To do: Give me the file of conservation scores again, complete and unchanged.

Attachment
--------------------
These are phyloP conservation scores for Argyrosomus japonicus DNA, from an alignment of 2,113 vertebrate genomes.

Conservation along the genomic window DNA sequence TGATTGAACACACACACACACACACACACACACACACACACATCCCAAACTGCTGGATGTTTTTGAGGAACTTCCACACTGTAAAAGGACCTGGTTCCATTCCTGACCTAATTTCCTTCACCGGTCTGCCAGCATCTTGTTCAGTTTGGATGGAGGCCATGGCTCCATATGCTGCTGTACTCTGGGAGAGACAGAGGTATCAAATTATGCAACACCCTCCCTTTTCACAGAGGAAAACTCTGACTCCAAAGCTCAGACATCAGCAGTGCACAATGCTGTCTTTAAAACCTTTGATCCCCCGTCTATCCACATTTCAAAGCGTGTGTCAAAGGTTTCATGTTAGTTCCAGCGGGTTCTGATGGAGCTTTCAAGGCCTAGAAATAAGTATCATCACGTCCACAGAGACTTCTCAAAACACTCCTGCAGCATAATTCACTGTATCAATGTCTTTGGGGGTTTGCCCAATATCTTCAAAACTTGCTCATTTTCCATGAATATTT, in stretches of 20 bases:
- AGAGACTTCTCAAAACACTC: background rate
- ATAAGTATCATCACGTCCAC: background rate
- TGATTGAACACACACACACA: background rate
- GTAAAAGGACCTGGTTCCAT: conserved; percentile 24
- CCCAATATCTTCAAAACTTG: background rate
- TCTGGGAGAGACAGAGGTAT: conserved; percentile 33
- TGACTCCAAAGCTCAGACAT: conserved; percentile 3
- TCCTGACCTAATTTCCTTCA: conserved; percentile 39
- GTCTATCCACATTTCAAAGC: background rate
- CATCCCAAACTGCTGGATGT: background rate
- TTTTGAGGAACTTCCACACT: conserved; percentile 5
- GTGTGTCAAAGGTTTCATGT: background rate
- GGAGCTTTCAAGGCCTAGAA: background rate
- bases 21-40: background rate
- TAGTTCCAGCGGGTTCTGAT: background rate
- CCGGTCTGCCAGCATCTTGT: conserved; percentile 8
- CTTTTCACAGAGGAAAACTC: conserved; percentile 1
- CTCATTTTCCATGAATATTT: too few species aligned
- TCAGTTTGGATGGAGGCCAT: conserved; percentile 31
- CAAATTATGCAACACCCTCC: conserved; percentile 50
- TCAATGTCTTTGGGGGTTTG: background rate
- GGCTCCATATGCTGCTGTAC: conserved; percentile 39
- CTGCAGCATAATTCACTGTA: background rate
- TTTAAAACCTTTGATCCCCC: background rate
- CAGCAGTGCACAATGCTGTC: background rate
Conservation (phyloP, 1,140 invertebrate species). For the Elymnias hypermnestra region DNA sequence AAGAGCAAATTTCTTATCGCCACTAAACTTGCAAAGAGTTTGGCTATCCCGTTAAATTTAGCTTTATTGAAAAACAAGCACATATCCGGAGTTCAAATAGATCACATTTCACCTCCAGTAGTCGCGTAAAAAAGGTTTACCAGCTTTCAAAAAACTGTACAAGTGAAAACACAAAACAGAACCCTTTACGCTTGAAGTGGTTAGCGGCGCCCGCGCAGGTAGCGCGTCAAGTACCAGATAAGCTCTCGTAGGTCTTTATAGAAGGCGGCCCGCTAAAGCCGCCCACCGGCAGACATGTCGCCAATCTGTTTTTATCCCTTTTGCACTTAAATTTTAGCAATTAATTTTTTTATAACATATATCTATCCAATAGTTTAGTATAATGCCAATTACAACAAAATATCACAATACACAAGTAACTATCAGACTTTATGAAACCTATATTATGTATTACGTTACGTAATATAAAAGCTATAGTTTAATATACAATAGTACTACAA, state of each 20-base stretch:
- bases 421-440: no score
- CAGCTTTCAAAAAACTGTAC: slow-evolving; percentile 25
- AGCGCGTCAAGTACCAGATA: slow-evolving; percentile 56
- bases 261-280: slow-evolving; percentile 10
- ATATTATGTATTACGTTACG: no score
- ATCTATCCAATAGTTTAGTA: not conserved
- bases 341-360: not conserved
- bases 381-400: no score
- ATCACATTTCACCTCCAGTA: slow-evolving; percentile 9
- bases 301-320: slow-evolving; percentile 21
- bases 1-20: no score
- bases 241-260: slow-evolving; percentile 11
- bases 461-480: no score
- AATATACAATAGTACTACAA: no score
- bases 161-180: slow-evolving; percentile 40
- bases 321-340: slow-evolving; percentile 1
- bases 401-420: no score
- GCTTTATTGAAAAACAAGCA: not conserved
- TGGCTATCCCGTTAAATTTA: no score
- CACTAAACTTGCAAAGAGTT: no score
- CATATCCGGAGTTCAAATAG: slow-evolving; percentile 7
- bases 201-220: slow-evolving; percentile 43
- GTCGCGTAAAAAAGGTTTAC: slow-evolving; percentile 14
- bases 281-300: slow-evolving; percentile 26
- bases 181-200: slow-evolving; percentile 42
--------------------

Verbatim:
These are phyloP conservation scores for Argyrosomus japonicus DNA, from an alignment of 2,113 vertebrate genomes.

Conservation along the genomic window DNA sequence TGATTGAACACACACACACACACACACACACACACACACACATCCCAAACTGCTGGATGTTTTTGAGGAACTTCCACACTGTAAAAGGACCTGGTTCCATTCCTGACCTAATTTCCTTCACCGGTCTGCCAGCATCTTGTTCAGTTTGGATGGAGGCCATGGCTCCATATGCTGCTGTACTCTGGGAGAGACAGAGGTATCAAATTATGCAACACCCTCCCTTTTCACAGAGGAAAACTCTGACTCCAAAGCTCAGACATCAGCAGTGCACAATGCTGTCTTTAAAACCTTTGATCCCCCGTCTATCCACATTTCAAAGCGTGTGTCAAAGGTTTCATGTTAGTTCCAGCGGGTTCTGATGGAGCTTTCAAGGCCTAGAAATAAGTATCATCACGTCCACAGAGACTTCTCAAAACACTCCTGCAGCATAATTCACTGTATCAATGTCTTTGGGGGTTTGCCCAATATCTTCAAAACTTGCTCATTTTCCATGAATATTT, in stretches of 20 bases:
- AGAGACTTCTCAAAACACTC: background rate
- ATAAGTATCATCACGTCCAC: background rate
- TGATTGAACACACACACACA: background rate
- GTAAAAGGACCTGGTTCCAT: conserved; percentile 24
- CCCAATATCTTCAAAACTTG: background rate
- TCTGGGAGAGACAGAGGTAT: conserved; percentile 33
- TGACTCCAAAGCTCAGACAT: conserved; percentile 3
- TCCTGACCTAATTTCCTTCA: conserved; percentile 39
- GTCTATCCACATTTCAAAGC: background rate
- CATCCCAAACTGCTGGATGT: background rate
- TTTTGAGGAACTTCCACACT: conserved; percentile 5
- GTGTGTCAAAGGTTTCATGT: background rate
- GGAGCTTTCAAGGCCTAGAA: background rate
- bases 21-40: background rate
- TAGTTCCAGCGGGTTCTGAT: background rate
- CCGGTCTGCCAGCATCTTGT: conserved; percentile 8
- CTTTTCACAGAGGAAAACTC: conserved; percentile 1
- CTCATTTTCCATGAATATTT: too few species aligned
- TCAGTTTGGATGGAGGCCAT: conserved; percentile 31
- CAAATTATGCAACACCCTCC: conserved; percentile 50
- TCAATGTCTTTGGGGGTTTG: background rate
- GGCTCCATATGCTGCTGTAC: conserved; percentile 39
- CTGCAGCATAATTCACTGTA: background rate
- TTTAAAACCTTTGATCCCCC: background rate
- CAGCAGTGCACAATGCTGTC: background rate
Conservation (phyloP, 1,140 invertebrate species). For the Elymnias hypermnestra region DNA sequence AAGAGCAAATTTCTTATCGCCACTAAACTTGCAAAGAGTTTGGCTATCCCGTTAAATTTAGCTTTATTGAAAAACAAGCACATATCCGGAGTTCAAATAGATCACATTTCACCTCCAGTAGTCGCGTAAAAAAGGTTTACCAGCTTTCAAAAAACTGTACAAGTGAAAACACAAAACAGAACCCTTTACGCTTGAAGTGGTTAGCGGCGCCCGCGCAGGTAGCGCGTCAAGTACCAGATAAGCTCTCGTAGGTCTTTATAGAAGGCGGCCCGCTAAAGCCGCCCACCGGCAGACATGTCGCCAATCTGTTTTTATCCCTTTTGCACTTAAATTTTAGCAATTAATTTTTTTATAACATATATCTATCCAATAGTTTAGTATAATGCCAATTACAACAAAATATCACAATACACAAGTAACTATCAGACTTTATGAAACCTATATTATGTATTACGTTACGTAATATAAAAGCTATAGTTTAATATACAATAGTACTACAA, state of each 20-base stretch:
- bases 421-440: no score
- CAGCTTTCAAAAAACTGTAC: slow-evolving; percentile 25
- AGCGCGTCAAGTACCAGATA: slow-evolving; percentile 56
- bases 261-280: slow-evolving; percentile 10
- ATATTATGTATTACGTTACG: no score
- ATCTATCCAATAGTTTAGTA: not conserved
- bases 341-360: not conserved
- bases 381-400: no score
- ATCACATTTCACCTCCAGTA: slow-evolving; percentile 9
- bases 301-320: slow-evolving; percentile 21
- bases 1-20: no score
- bases 241-260: slow-evolving; percentile 11
- bases 461-480: no score
- AATATACAATAGTACTACAA: no score
- bases 161-180: slow-evolving; percentile 40
- bases 321-340: slow-evolving; percentile 1
- bases 401-420: no score
- GCTTTATTGAAAAACAAGCA: not conserved
- TGGCTATCCCGTTAAATTTA: no score
- CACTAAACTTGCAAAGAGTT: no score
- CATATCCGGAGTTCAAATAG: slow-evolving; percentile 7
- bases 201-220: slow-evolving; percentile 43
- GTCGCGTAAAAAAGGTTTAC: slow-evolving; percentile 14
- bases 281-300: slow-evolving; percentile 26
- bases 181-200: slow-evolving; percentile 42